Last month we felled ten trees on our property. It broke my heart to do it. These trees were tall and beautiful and were one of the main reasons we bought our house. They were always there, from the day we first saw the house, providing shade and serving as a barrier of sorts between our neighbours and us. I could not imagine our garden without them.

As beautiful and comforting as these giants were, they also had long wide roots and were lifting the pavement in parts of the garden. Two of the larger trees were eroding each other’s trunks. If a strong wind came our way, both trees were in danger of snapping off and causing serious damage to our home. Some trees had been planted close to the boundary wall and now their sturdy trunks were leaning perilously on the walls. While these reasons justified cutting the trees, it was still a difficult decision as many birds lived in those trees. I was so sad that we were destroying their habitat. I enjoyed hearing the birds every morning when I woke up.

All in all, no matter how much I loved the trees, they had to go. It was heartbreaking to watch the felling. First, the tree fellers cut the branches and then the trunks. As the trees fell, they revealed the spaces they had once occupied. It exposed areas of the property we had not seen this way before, and I was not happy with the vacant spaces.

Sometimes we have to make brave choices to protect ourselves and those we love. My recent tree felling experience reminded me that this was similar to how we must deal with some relationships.

For the first week after the trees were gone, I felt unsure about whether we made the right choice in felling the trees. Over the next few weeks, I noticed a bird we had never seen before. After some research, I learnt that it was a type of Starling. Soon I noticed there were more birds of different species. For years I saw one lone Hoopoe visit our garden, and now I see about four or five Hoopoes at a time. There are also new birds with red feathers and some with yellow feathers. The garden still abounds in melody every morning. The most beautiful change is that when it rains, the rain reaches the plants that were shielded by the trees which are now flourishing and growing much faster than before.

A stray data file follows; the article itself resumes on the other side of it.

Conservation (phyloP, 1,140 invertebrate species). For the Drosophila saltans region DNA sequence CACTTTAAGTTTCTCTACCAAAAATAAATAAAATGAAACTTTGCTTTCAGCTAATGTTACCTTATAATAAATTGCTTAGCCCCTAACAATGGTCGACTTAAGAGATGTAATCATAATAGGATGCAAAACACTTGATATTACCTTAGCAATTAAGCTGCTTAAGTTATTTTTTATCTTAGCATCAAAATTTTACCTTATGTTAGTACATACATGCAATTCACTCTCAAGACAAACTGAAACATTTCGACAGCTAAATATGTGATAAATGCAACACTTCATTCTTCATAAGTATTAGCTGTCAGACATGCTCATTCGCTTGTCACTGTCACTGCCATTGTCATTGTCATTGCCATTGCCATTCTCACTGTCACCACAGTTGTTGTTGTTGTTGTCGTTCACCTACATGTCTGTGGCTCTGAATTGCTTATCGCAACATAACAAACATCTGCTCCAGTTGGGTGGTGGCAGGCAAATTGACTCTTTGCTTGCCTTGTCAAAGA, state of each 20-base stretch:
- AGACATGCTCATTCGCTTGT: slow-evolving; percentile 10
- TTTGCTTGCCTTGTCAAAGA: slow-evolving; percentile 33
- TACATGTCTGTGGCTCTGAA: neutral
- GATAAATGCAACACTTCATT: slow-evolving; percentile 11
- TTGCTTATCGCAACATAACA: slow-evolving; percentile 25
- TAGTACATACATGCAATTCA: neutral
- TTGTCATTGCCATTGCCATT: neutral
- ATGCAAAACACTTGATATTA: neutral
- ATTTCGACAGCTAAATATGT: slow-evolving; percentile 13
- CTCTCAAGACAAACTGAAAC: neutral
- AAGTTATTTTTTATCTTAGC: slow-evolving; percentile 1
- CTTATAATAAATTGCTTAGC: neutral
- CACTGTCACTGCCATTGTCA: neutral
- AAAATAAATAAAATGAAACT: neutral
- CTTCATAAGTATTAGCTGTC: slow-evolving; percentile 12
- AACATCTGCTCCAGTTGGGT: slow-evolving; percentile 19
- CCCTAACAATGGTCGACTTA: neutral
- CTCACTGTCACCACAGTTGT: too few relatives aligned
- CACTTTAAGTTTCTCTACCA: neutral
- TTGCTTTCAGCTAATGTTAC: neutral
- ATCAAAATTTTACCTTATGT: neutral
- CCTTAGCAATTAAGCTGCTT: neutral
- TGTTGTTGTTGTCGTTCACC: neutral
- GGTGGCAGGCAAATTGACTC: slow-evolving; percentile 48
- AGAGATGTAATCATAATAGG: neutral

Our lives are sometimes like a garden. We have relationships like those trees that have become part of our lives yet we can’t recall choosing them. For those of us who survived trauma; holding onto familiar relationships is sometimes a coping mechanism. Often we hold onto relationships out of fear of being abandoned, or because we need the validation or familiarity. We sometimes do not see until it is too late that like those trees, the roots of those relationships erode our lives. We may find it impossible to accept that what and who remained after those frightful times, were just that – what and who remained! They may not have been what and who we needed to heal, to grow and to become who we were meant to be.

Trees are the earth’s endless effort to speak to the listening heaven.

Rabindranath Tagore, Fireflies

Choosing to change those relationships, or remove them altogether is painful. Uprooting or felling is messy, and it hurts. Yet, we are not stagnant creatures. Like trees, we were created to become more, not just for ourselves but also for all those who come into our sphere. As a created being, we learn, we change, we become who God intends us to be. If the relationships we keep inhibit us or becomes a barrier or blocks us from receiving everything we need to thrive, then we live stunted lives. We might yet bloom but we will always bloom in the shade of another. We might be described as healthy and thriving, but like my little plants that grew below the trees, we never reach our full potential.

It would be helpful if those trees, sometimes moved over a little to allow the sun to shine directly or the rain to splash on the ground below for the little plants. It would help too if the people who we were left with after a traumatic event learnt how to bend a little or step aside instead of becoming a barrier that needs to be differentiated by a boundary or be removed completely. If you need to do some felling, this is for you:

  • May you be courageous in acknowledging the role of the trees in your garden.
  • May you know the difference in relationships that serve as a gate and those that serve as a barrier in the garden that is your life.
  • May you know that letting go of relationships that have become a barrier does not make you a bad person, it makes you………..well YOU.
  • May you know that true love steps aside and trusts that the same elements that caused its growth, will nourish you too.
  • Heaven is listening out for your voice.

Trees are the earth’s endless effort to speak to the listening heaven.

Rabindranath Tagore, Fireflies

Sharing my womanhood and motherhood journey of faith, hope and love as a woman who started out as a teenage mother to a daughter with a disability. I write on topics about womanhood, motherhood, disability and assistive technology (Journey to Communication). I am available as a motivational speaker within the South African region.

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